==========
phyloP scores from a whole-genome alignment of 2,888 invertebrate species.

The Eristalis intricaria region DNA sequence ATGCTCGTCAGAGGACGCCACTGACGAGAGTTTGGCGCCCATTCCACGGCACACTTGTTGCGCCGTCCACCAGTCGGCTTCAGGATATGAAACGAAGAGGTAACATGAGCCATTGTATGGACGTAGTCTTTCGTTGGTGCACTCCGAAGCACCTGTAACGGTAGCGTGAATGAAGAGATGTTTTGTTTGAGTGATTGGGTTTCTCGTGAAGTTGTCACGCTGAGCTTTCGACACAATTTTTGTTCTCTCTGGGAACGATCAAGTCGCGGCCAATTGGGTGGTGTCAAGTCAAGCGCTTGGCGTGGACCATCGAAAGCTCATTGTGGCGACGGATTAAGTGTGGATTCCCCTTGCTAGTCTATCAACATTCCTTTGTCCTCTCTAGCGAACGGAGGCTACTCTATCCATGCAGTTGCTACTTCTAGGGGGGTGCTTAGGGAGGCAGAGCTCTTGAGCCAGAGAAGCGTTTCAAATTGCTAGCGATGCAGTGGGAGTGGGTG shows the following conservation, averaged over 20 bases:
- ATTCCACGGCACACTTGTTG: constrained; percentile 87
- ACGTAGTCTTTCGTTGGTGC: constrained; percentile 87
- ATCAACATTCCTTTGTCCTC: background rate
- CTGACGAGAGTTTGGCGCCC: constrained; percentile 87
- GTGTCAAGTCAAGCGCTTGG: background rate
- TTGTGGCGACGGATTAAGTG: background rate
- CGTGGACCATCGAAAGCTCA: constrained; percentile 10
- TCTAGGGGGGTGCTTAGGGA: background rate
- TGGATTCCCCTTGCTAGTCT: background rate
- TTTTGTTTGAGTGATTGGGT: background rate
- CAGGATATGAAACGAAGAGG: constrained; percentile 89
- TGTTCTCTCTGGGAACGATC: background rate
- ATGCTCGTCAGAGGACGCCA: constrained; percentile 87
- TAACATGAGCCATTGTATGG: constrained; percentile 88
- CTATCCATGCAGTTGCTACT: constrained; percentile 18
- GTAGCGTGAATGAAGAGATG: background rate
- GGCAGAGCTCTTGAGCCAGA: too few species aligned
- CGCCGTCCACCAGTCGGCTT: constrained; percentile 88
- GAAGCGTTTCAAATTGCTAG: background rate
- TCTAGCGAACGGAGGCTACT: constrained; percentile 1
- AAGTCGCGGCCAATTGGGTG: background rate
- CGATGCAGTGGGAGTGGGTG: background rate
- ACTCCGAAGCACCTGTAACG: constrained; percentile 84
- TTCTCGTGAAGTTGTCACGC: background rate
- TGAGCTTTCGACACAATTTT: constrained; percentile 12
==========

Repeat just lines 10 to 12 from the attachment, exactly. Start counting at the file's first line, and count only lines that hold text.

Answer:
- TCTAGGGGGGTGCTTAGGGA: background rate
- TGGATTCCCCTTGCTAGTCT: background rate
- TTTTGTTTGAGTGATTGGGT: background rate